Stock Market Today

Stock Market Today: New Month, Same Ol' Stomach-Churning Market

June kicked off with another up-and-down day as Wall Street digested signs of economic slowing and a more hawkish Fed.

More pockmarks on the prospects for the U.S. economy sent America's major stock indexes into a near-360 during June's first trading session.

JPMorgan Chase (JPM, -1.8%) CEO Jamie Dimon unnerved some on Wall Street after telling a financial conference that he's preparing his own bank for more turbulent times to come. "You know, I said there's storm clouds, but I'm going to change it … it's a hurricane," he said, adding that investors should "brace yourself."

Economic data didn't help much to quell those fears. The Labor Department's Job Openings and Labor Turnover Survey (JOLTS) showed that job openings declined by 455,000 in April to 11.4 million, from 11.9 million in March. That sets up a possible cooling in the May jobs report due out Friday morning.

"We've enjoyed 12 consecutive months of payroll growth north of 400,000, but that streak is close to an end," says Greg McBride, chief financial analyst at Bankrate. "Job growth will continue, but at a more modest pace in the months ahead as the Federal Reserve works to slow the economy and corral inflation."

However, also Wednesday, the Institute for Supply Management's May manufacturing report showed that manufacturing activity remained robust, delivering a reading of 56.1 last month vs. 55.4 in April and 54.5 expected. (Anything over 50 implies expansion.)

Following on remarks from Federal Reserve Governor Christopher Waller suggesting the central bank might need to continue tightening monetary policy, James Bullard, president of the Federal Reserve Bank of St. Louis, told the Economic Club of Memphis that "I think we're on the precipice of losing control of inflation expectations."

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And San Francisco Fed President Mary Daly said the central bank should be aggressive with rate hikes until inflation is tamed. "We need to do that expeditiously, and I see a couple of 50-basis-point hikes immediately in the next couple of meetings to get there," she said.

That sent traders' views on the likelihood for another 50-basis-point hike in September to 60%, from 55% yesterday, according to the CME FedWatch Tool. Bonds sold off again as a result, sending the 10-year Treasury yield to as high as 2.95%. 

Energy (+1.6%) was the only sector showing any real strength; U.S. crude oil futures improved by 0.5% to $115.26 per barrel as Shanghai began ending its two-month COVID-related lockdown.

The major indexes, meanwhile, started in the green, plunged deep into the red by noon, then spent the rest of the afternoon clawing away at most (but not all) of those losses. The Dow Jones Industrial Average declined 0.5% to 32,813, the S&P 500 was down 0.8% to 4,101, and the Nasdaq Composite shed 0.7% to 11,994.

stock chart for 060122

YCharts

Other news in the stock market today:

  • The small-cap Russell 2000 declined 0.5% to 1,854.
  • Gold futures improved by 0.3% to $1,843.30 per ounce. 
  • Bitcoin declined 4.9% to $30,104.76. (Bitcoin trades 24 hours a day; prices reported here are as of 4 p.m.)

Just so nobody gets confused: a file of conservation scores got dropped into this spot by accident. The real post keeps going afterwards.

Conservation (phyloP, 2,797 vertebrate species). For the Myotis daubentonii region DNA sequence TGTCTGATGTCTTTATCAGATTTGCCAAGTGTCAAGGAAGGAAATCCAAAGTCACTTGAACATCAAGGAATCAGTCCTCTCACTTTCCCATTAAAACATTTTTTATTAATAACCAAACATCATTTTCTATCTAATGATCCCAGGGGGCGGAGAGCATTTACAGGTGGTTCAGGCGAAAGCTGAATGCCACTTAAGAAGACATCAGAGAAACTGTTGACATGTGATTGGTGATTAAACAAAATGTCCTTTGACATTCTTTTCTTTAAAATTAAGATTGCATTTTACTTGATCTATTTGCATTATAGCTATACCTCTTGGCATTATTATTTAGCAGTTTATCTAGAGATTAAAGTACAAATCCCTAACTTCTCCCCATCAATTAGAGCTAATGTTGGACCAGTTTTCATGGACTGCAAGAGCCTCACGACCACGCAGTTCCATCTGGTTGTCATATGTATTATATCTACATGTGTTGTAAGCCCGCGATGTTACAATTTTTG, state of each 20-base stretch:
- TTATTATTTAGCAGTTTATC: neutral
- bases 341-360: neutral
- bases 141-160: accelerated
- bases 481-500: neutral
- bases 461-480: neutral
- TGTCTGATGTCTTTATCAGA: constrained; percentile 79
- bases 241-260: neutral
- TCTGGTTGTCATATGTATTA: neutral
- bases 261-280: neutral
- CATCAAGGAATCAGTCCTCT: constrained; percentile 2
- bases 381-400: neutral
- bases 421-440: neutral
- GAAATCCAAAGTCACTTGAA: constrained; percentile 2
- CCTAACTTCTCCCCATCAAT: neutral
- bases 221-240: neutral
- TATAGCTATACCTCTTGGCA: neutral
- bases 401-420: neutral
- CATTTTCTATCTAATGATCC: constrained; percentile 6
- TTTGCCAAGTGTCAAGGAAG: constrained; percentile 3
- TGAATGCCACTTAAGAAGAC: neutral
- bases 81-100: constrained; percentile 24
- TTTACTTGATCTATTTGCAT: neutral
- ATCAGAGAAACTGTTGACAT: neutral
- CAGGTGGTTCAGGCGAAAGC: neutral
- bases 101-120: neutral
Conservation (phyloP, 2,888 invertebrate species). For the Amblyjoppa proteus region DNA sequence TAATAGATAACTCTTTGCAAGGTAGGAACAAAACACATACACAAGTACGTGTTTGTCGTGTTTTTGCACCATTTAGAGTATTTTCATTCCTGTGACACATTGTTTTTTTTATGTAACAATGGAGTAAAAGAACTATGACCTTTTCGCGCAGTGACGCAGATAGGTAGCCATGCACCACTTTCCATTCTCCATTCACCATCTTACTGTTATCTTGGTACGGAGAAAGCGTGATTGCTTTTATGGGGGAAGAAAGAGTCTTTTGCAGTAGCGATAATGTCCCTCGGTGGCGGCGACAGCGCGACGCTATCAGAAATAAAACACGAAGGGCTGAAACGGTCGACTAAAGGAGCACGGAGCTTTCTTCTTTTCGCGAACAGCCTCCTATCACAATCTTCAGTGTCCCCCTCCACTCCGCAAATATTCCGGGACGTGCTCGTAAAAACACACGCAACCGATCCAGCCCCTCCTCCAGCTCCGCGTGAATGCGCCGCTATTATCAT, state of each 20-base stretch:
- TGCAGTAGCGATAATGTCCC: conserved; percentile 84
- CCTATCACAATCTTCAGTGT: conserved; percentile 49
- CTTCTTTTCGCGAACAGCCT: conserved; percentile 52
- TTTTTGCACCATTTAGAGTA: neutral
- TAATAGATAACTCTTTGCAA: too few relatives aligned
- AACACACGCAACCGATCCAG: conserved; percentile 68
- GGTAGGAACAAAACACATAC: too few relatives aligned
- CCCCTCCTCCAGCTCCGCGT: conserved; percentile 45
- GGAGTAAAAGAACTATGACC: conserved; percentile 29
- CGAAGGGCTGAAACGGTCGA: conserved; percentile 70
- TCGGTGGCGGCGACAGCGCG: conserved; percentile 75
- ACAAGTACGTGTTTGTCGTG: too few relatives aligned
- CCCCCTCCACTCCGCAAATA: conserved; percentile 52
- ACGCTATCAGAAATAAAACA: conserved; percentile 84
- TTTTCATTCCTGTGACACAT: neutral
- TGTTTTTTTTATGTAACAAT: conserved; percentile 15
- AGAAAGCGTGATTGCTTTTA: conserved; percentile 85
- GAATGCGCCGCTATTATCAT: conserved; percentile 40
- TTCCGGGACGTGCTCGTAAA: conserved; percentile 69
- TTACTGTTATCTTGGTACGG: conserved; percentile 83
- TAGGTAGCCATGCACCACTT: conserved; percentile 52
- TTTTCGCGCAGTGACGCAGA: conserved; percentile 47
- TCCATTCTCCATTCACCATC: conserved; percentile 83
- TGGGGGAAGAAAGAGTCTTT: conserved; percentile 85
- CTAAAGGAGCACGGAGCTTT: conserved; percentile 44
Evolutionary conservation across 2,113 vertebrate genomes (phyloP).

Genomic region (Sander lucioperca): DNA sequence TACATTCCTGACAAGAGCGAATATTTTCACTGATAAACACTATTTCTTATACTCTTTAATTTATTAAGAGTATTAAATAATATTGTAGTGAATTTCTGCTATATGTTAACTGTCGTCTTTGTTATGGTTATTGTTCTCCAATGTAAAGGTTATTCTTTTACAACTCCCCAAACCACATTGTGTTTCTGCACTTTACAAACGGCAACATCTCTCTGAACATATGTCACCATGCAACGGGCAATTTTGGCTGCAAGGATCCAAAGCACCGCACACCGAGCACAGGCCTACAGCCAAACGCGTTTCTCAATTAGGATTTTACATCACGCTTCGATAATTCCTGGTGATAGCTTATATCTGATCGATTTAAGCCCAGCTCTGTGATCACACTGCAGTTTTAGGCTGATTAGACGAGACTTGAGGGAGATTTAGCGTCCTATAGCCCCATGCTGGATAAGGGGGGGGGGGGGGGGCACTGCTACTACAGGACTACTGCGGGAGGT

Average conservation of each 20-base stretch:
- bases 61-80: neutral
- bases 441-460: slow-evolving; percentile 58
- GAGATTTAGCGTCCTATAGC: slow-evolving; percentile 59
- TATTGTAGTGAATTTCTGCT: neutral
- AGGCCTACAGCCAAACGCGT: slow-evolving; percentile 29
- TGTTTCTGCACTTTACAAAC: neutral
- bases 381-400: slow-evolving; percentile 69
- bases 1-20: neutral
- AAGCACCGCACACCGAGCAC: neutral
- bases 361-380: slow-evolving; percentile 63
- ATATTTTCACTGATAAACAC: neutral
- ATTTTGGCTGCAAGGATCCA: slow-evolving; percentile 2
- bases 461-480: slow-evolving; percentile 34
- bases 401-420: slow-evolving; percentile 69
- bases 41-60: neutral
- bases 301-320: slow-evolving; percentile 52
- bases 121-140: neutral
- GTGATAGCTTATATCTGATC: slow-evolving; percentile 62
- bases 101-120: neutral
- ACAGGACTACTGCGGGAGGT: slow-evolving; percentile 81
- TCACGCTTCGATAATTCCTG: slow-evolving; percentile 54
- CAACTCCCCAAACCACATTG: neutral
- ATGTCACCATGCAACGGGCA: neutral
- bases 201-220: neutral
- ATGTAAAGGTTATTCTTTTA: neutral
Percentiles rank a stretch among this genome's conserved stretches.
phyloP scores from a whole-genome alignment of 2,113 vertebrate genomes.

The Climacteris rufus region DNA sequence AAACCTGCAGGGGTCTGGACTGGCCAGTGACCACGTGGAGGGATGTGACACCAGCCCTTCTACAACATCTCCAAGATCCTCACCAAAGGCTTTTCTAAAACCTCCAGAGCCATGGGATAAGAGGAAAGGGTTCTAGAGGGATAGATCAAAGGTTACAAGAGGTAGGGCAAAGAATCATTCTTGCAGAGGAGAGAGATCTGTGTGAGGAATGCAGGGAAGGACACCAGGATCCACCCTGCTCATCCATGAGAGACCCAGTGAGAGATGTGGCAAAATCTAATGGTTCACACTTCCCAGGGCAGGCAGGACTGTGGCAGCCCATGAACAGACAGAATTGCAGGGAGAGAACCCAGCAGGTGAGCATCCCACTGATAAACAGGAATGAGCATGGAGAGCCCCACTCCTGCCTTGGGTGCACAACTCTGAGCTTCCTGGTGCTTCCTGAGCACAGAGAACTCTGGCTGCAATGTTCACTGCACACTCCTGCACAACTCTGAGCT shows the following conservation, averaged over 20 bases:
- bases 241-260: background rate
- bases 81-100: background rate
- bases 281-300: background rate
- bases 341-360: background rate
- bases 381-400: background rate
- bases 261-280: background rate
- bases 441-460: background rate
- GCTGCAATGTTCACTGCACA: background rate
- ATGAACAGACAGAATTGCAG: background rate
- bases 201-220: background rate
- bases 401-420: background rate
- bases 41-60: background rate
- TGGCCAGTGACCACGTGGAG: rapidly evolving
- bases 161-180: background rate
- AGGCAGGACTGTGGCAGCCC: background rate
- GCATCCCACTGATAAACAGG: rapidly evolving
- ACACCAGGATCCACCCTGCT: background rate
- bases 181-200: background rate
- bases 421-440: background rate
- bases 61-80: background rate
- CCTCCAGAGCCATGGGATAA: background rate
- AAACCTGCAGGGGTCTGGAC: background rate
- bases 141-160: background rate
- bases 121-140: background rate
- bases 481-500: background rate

• Salesforce.com (CRM) shares rocketed ahead by 9.9% after the company topped first-quarter estimates and raised its full-year outlook. Profits of 98 cents per share and revenues of $7.41 billion topped views for 94 cents and $7.38 billion, respectively. Meanwhile, CRM now expects $4.74 to $4.76 per share in full-year adjusted earnings, versus $4.62 to $4.64 per share previously. "Last night Salesforce delivered a much better than feared April quarter and guidance which will be a major relief for tech investors showing that core enterprise demand is holding up well despite the macro and geopolitical swirls," says Wedbush's Daniel Ives, who rates the stock at Outperform.

Take a Shot on Chinese Stocks?

If it's any consolation (probably not), the U.S. isn't the only place in the world experiencing deep year-to-date losses and nauseating volatility. 

Take China, for instance. This country has long been considered one of the greatest growth plays in emerging markets. However, hyper-strict governmental regulatory crackdowns in the technology space, as well as a resurgent wave of COVID that sparked shutdowns in several large population centers, have cut the Morningstar China Index's value by roughly a third in 2022. 

Yes, Chinese equities have enjoyed a small bump of late as governmental figures have given a token nod to the country's enormous technology sector. But strategists are skeptical that this will translate into any substantial changes in the country's stance long-term. Other hurdles remain, too.

"Domestic consumption remains weak, the housing market is sluggish, the online retail sector is saturated and Chinese stocks continue to face the risk of being delisted from foreign exchanges," says BCA Research.

And yet, equity researchers remain extremely bullish on a number of Chinese stocks. Much of that has to do with valuation – excessive stock losses have made many of these companies attractive, even in a perilous macro environment. Beware that some of it merely reflects the potential for a near-term rebound, not necessarily confidence in a favorable long-term setup. Still, nimble investors looking to generate excess returns in a tumultuous 2022 might find a few candidates among these five Chinese picks.

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